The Environmental Protection Agency (EPA) and U.S. Army Corps of Engineers (Army Corps) jointly released a proposed rule to clarify protection under the Clean Water Act for streams and wetlands. The proposed definitions of waters will apply to all Clean Water Act programs. It does not protect any new types of waters that have not historically been covered under the Clean Water Act and is consistent with the Supreme Court’s more narrow reading of Clean Water Act jurisdiction according to an EPA press release.
The American Farm Bureau Federation was quick to dispute the EPA press release. In its own press statement, AFBF said:
“The EPA proposal poses a serious threat to farmers, ranchers and other landowners. Under EPA’s proposed new rule, waters – even ditches – are regulated even if they are miles from the nearest ‘navigable’ waters. Indeed, so-called ‘waters’ are regulated even if they aren’t wet most of the time. EPA says its new rule will reduce uncertainty, and that much seems to be true: there isn’t much uncertainty if most every feature where water flows or stands after a rainfall is federally regulated.
Under this proposed rule, farmers, ranchers and every other landowner across the countryside will face a tremendous new roadblock to ordinary land use activities. This is not just about the paperwork of getting a permit to farm, or even about having farming practices regulated. The fact is there is no legal right to a Clean Water Act permit – if farming or ranching activities need a permit, EPA or the Army Corps of Engineers can deny that permit. That’s why Clean Water Act jurisdiction over farmlands amounts to nothing less than federal veto power over a farmer’s ability to farm.”
See last week’s ASFMRA E-News for more information and links to the EPA/ Corps rule: http://www.asfmra.org/ag-news/ag-news-april-1-2014/#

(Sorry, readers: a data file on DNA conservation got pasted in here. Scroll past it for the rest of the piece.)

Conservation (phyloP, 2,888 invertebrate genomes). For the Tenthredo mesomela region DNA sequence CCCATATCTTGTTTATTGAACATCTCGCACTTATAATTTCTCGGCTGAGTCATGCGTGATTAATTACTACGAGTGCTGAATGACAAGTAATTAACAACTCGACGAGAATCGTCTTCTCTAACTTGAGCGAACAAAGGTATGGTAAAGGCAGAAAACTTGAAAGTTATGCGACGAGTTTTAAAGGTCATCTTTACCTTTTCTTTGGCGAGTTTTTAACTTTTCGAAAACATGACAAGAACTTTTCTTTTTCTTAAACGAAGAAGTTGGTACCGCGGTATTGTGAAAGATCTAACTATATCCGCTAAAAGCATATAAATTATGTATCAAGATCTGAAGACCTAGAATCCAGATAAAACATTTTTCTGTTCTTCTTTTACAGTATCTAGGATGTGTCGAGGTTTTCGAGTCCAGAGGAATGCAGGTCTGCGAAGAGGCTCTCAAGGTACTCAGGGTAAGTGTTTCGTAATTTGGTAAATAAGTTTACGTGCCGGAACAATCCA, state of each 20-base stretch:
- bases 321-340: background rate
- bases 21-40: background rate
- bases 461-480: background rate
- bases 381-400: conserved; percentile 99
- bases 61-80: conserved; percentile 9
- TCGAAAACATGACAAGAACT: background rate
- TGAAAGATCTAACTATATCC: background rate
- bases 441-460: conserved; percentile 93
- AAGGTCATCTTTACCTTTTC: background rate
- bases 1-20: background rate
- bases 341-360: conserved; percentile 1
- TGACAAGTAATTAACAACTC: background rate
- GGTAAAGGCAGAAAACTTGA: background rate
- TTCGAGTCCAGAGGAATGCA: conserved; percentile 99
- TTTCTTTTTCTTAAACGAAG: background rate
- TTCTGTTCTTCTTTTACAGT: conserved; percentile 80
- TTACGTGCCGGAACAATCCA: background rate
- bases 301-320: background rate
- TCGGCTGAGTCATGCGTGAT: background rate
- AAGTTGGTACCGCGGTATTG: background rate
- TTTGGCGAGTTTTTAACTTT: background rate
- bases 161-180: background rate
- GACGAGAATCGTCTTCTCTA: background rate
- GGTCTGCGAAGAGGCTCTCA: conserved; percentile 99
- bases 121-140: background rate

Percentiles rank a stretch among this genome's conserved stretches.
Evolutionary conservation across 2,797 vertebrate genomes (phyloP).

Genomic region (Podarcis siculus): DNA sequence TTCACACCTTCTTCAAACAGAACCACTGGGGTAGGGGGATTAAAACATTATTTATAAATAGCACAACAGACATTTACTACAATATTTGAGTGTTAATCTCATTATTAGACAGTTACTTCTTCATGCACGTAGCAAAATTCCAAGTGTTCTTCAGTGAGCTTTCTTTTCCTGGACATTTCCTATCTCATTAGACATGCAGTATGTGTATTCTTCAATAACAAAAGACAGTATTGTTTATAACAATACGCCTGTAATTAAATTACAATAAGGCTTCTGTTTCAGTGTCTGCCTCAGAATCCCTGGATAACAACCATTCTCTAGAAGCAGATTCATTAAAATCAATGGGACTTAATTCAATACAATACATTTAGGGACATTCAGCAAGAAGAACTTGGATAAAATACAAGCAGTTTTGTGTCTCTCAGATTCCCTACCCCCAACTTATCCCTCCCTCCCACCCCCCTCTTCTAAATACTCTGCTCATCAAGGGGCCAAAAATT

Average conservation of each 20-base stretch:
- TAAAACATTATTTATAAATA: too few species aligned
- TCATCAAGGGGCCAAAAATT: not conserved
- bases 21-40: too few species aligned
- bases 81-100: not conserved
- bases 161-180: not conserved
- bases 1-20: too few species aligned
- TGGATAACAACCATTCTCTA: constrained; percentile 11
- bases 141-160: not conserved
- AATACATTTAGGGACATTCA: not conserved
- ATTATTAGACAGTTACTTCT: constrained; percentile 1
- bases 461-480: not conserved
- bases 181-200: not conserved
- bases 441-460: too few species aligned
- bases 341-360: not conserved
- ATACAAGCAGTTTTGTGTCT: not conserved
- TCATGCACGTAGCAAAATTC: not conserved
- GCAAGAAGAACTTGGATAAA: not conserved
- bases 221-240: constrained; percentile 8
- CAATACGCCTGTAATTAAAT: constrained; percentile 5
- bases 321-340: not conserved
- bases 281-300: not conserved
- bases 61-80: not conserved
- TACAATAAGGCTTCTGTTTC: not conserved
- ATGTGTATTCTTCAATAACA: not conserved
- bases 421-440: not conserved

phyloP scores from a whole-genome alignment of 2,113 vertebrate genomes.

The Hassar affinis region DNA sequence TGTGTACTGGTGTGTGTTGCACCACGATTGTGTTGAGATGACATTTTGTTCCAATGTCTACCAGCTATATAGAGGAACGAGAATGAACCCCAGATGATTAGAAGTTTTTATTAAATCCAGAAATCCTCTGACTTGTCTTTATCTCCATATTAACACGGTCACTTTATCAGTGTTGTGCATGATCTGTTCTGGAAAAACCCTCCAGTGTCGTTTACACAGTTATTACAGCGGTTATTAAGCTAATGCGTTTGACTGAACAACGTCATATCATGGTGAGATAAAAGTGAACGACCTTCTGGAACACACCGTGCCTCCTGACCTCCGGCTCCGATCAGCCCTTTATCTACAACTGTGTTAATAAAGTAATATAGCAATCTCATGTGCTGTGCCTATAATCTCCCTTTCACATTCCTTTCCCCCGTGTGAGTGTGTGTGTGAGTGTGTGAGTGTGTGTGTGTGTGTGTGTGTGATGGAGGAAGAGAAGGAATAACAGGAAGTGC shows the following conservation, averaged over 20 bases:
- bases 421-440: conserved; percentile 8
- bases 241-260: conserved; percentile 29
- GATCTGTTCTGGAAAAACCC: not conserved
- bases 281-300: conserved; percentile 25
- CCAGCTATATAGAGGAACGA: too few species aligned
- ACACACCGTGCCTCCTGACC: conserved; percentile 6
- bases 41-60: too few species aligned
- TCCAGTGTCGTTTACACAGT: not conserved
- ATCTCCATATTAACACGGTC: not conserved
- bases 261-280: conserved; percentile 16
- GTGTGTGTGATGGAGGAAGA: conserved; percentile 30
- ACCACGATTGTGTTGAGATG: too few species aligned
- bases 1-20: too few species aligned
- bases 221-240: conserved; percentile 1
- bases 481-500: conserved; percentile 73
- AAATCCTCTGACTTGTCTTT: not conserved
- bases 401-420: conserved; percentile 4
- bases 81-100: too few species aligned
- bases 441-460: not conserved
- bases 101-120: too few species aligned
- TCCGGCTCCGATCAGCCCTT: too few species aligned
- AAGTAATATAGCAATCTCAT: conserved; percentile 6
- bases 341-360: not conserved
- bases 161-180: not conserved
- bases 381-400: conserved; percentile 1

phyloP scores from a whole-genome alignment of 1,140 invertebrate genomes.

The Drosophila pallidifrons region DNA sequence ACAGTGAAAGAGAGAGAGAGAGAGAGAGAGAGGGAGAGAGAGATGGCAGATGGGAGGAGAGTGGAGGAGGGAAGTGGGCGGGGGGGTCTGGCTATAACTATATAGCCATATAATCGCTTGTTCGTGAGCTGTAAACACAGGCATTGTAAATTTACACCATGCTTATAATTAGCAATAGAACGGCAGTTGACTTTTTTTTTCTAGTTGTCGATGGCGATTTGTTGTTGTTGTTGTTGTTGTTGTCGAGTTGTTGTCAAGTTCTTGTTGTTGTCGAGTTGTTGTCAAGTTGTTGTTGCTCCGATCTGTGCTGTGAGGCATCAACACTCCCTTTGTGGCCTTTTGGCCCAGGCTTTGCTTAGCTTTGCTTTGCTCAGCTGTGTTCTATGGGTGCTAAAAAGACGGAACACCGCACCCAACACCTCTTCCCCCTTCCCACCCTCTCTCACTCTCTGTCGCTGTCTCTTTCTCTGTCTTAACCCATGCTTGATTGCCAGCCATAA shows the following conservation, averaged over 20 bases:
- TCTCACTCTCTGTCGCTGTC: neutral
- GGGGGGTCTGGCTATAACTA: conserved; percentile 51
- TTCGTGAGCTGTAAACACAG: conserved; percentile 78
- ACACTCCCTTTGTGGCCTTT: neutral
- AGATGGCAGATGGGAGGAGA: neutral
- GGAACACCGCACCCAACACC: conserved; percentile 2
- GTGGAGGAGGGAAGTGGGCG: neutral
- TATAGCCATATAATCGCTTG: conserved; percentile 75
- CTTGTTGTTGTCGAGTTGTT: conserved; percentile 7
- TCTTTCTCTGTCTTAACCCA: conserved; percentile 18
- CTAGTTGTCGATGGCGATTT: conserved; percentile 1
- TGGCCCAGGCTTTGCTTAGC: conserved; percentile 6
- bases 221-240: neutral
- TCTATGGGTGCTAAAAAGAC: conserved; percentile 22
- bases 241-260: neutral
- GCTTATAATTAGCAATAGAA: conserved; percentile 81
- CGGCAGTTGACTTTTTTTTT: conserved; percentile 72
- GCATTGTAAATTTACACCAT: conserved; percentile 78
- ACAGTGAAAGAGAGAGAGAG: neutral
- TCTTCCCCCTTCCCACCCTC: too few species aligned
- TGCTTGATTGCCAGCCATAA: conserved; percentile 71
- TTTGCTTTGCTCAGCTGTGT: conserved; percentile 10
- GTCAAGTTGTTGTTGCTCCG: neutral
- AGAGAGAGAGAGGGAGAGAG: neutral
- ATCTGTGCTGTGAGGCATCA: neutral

In a Federal Register notice USDA announced the continuation for 2014 of the Marketing Assistance Loans (MAL), Loan Deficiency Payments (LDP), Noninsured Crop Disaster Assistance Program (NAP), Sugar Program, Milk Income Loss Contract Program (MILC), and Dairy Indemnity Payment Program (DIPP). The notice states that FSA will issues regulations to implement the changes to these programs, if any, as required by the Agricultural Act of 2014. The notice also lays out that farmers must annually submit acreage reports of all cropland on the farm to the FSA as a condition of eligibility for all commodity program and marketing loan program benefits. Loan rates were announced separately last week by FSA here: http://www.fsa.usda.gov/FSA/newsReleases?area=newsroom&subject=landing&topic=ner&newstype=newsrel&type=detail&item=nr_20140328_rel_0053.html
Finally the notice spells out more directly the new AGI test for FSA and NCRS programs. Producers whose total (farm plus nonfarm) average AGI for the 3 tax years preceding the most recent complete tax year exceeds $900,000 are not eligible to receive benefits from most programs administered by FSA and NRCS. Previous average AGI provisions specified in the 2008 Farm Bill had different eligibility limits for certain programs based on average farm AGI and, for some programs, on average nonfarm AGI. The AGI and payment limit eligibility restrictions from the 2014 Farm Bill apply to the 2014 crop, fiscal, or program year for payment limits which encompass the 2010, 2011, and 2012 tax years for purposes of calculating the average AGI, and will be implemented immediately.
A copy of the notice can be found here: http://www.gpo.gov/fdsys/pkg/FR-2014-03-28/pdf/2014-06991.pdf